Lebanon: Hezbollah Prisoner Swap Marks 'Failure' for Israel

Prisoner exchange to take two phases, says Kuwaiti news agency, contrary to earlier reports of 4-staged deal.

Yoav Stern Reuters
Send in e-mailSend in e-mail

The Lebanese government said on Tuesday a prisoner swap deal reached between Israel and Hezbollah marked a "big failure" for Israel, which had earlier refused to agree to such a plan.

Prime Minister Ehud Olmert secured cabinet approval on Sunday for a prisoner swap with Hezbollah under which two soldiers held by the guerrilla group, believed to be dead, would be recovered.

The capture of army reservists Ehud Goldwasser and Eldad Regev in a cross border raid in July 2006 triggered a 34-day war in Lebanon, with Olmert ruling out talks on their return. He later relented, negotiating through a UN-appointed mediator.

"The release of the prisoners through a German mediator, after this long time and according to the conditions published in the media, marks a big failure, and a very big failure of Israel's policy which refused, before the July 2006 war, to seal a complete exchange deal," a Lebanese government statement said.

"Then it returned and launched a war against Lebanon and its people with the excuse of demanding the prisoners, and then it returned and submitted in the end to the logic of negotiating through mediators, in order for the deal to succeed.

"This deal ... is a new and clear condemnation for Israel, its tactics and its policies."

In exchange for the soldiers, Israel would release five Lebanese gunmen and at a later stage an undisclosed number of Palestinian prisoners. Dozens of bodies of slain infiltrators and the remains of eight Hezbollah men killed in the 2006 war would also be handed over.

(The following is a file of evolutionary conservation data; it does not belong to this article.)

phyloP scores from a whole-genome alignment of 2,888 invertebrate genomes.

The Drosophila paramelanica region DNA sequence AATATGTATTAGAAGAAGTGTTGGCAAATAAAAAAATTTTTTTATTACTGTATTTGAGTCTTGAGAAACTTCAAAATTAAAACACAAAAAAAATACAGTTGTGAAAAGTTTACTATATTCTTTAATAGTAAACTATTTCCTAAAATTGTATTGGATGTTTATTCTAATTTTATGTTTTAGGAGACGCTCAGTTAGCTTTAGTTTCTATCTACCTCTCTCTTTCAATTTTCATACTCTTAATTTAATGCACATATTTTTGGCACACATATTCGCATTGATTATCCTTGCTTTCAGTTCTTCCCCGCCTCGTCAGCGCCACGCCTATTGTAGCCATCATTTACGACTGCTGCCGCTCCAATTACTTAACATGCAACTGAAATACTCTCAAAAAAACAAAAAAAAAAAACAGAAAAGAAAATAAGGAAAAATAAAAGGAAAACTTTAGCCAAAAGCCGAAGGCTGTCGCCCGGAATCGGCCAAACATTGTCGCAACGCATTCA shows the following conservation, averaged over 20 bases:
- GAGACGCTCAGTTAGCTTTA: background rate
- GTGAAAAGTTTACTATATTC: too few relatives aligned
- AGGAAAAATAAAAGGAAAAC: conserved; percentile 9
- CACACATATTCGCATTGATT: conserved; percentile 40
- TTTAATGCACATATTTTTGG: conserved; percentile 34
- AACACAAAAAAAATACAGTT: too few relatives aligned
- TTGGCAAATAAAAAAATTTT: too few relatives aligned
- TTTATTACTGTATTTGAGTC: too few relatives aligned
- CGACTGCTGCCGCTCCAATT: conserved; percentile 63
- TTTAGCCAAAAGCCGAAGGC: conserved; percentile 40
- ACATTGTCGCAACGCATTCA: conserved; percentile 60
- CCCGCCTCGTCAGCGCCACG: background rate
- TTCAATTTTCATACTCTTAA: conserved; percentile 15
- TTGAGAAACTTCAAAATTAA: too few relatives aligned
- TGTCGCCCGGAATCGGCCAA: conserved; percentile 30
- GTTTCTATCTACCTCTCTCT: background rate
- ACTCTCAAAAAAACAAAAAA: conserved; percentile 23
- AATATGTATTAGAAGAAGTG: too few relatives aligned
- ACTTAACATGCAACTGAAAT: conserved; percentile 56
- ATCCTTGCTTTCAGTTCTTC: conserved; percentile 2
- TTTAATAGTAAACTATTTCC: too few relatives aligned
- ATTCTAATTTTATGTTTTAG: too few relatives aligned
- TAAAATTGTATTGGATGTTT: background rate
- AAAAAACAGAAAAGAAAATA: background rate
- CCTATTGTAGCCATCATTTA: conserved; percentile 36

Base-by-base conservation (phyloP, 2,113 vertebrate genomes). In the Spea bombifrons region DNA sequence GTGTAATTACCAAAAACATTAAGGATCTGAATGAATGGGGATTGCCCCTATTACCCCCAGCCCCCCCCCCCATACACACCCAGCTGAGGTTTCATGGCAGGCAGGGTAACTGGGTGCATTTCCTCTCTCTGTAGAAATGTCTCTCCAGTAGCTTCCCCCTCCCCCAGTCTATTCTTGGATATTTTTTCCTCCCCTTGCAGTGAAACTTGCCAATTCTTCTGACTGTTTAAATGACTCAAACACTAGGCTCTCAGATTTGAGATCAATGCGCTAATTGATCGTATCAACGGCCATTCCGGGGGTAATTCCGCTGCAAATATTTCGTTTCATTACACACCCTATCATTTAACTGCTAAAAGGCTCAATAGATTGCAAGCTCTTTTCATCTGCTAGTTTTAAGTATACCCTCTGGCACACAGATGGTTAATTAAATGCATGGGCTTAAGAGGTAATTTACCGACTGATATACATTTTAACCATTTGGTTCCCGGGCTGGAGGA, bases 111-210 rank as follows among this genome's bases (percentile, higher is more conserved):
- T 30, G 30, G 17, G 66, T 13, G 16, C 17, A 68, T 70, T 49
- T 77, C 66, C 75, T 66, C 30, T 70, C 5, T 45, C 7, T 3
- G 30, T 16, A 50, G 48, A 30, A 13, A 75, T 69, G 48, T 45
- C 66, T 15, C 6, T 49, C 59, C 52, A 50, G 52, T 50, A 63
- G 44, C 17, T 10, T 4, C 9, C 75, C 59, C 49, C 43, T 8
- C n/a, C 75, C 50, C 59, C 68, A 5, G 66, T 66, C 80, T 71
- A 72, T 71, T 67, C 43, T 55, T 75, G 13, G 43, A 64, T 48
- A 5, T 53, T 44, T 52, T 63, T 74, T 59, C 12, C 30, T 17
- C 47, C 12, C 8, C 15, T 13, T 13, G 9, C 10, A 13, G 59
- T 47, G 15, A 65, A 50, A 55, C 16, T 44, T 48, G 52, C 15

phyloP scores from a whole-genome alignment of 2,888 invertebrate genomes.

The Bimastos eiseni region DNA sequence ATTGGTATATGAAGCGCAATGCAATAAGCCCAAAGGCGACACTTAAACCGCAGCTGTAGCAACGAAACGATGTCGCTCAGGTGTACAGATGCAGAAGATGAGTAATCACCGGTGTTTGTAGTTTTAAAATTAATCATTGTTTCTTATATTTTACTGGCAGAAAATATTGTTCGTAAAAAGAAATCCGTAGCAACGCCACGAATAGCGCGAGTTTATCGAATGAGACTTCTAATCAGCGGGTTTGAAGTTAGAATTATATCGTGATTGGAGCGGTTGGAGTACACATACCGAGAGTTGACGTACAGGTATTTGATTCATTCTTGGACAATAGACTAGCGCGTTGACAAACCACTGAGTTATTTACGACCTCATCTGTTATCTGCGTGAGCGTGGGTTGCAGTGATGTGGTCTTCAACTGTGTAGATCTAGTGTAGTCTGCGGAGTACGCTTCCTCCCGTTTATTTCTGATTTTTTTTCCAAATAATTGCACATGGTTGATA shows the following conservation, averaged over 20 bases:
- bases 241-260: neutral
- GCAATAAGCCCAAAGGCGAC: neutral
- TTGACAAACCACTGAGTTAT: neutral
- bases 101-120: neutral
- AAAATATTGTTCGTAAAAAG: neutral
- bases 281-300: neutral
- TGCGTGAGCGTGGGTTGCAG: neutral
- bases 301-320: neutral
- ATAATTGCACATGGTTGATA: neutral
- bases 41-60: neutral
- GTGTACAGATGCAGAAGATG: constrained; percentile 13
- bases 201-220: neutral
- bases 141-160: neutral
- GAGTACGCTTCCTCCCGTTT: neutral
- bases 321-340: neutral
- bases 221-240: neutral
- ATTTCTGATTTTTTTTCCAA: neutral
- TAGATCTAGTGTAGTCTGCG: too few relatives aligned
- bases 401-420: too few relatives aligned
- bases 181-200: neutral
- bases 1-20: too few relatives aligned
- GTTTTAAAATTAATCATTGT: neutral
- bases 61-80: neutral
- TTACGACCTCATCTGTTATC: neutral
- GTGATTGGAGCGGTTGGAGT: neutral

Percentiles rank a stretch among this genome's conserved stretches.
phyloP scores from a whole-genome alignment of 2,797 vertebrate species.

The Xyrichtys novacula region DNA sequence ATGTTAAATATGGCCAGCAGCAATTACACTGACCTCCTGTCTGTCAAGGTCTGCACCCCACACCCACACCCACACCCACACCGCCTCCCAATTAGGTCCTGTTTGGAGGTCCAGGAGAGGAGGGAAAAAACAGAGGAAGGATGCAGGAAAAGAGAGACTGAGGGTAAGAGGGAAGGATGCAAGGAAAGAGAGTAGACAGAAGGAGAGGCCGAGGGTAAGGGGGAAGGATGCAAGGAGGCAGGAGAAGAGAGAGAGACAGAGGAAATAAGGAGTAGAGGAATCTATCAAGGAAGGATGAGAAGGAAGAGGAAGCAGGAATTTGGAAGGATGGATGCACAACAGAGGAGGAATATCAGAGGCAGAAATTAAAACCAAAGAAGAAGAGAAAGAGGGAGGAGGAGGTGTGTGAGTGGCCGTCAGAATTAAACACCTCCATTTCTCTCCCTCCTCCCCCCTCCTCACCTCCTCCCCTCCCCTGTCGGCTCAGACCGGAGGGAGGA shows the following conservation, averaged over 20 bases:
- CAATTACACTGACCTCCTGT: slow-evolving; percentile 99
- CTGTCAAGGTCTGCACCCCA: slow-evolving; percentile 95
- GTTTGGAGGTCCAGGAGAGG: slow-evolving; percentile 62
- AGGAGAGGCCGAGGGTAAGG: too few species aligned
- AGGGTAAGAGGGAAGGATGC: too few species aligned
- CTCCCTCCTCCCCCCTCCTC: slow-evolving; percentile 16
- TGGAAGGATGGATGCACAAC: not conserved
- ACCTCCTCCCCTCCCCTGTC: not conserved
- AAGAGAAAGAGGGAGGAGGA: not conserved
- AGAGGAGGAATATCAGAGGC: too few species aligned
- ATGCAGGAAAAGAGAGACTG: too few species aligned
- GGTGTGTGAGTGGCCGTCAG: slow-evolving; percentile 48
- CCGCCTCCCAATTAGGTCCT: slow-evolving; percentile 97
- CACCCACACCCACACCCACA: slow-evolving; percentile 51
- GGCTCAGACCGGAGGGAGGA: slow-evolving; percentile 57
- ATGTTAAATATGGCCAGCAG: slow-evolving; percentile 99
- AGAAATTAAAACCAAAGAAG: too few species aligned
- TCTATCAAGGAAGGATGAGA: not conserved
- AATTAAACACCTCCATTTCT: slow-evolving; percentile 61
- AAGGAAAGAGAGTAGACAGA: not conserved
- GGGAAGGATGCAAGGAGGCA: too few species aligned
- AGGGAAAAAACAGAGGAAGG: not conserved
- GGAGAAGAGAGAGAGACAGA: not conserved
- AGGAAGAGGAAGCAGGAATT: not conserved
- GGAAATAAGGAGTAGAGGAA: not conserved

The deal is expected to take place within a few days.

In parallel to the Hezbollah deal, Israel has said it is interested in opening peace talks with Lebanon, a move the Lebanese government has rebuffed.

Lebanese Prime Minister Fuad Siniora has often said Lebanon would be the last Arab country to sign a peace treaty with Israel.

Lebanon sources: Swap to take two phases

The pending prisoner exchange deal between Israel and Hezbollah is to be carried out in two phases, the Kuwaiti news agency has quoted Lebanese officials as saying.

In the first phase, Hezbollah is to transfer to Israel remains of Israeli soldiers killed in the 2006 Second Lebanon War, and Israel will transfer the bodies of Hezbollah and Palestinian operatives.

The next day, Hezbollah will hand over captive soldiers Goldeasser and Regev, and, in return, will receive jailed terrorist Samir Kuntar and four Hezbollah activists.

The second phase is to be carried out a month later, with Israel releasing a number of Palestinian prisoners, who are likely to be women and minors.

Israeli news reports have indicated that the first phase could begin this coming week.

Information on Ron Arad

The Kuwaiti account differs from Israel's reckoning of the stages of the deal, as approved in a cabinet session on Sunday. In Israel's view, the signing of the deal, expected within days, will the first of four stages of the swap.

As part of the second stage of the prisoner swap agreement approved by the cabinet, Hezbollah will hand over a report said to detail the organization's efforts to obtain information on missing Israeli airman Ron Arad.

In exchange, Israel will give Hezbollah a report on the fate of four Iranian diplomats kidnapped and murdered during the Lebanon war in the 1980s. Israel has previously said it does not know what happened to the diplomats, who were arrested at a Christian Falange roadblock in 1982 and are believed to have been subsequently executed and buried at a site where construction later obliterated their graves.

If the reports are accepted as meeting the terms of the deal, the third stage is then to ensue: Hezbollah will return Goldwasser and Regev or their remains if they are no longer alive, as well as the last of the remains of Israeli soldiers in Lebanon.

In exchange, Israel will deliver Kuntar to Hezbollah, along with four Hezbollah militants who were captured in the Second Lebanon War and the remains of a few dozen bodies, including those of eight Hezbollah militants. This phase will take place at Rosh Hanikra under Red Cross auspices.

Sources in Israel said the swap would probably take place by July 12, when Hezbollah is planning a victory ceremony to mark the second anniversary of the Second Lebanon War.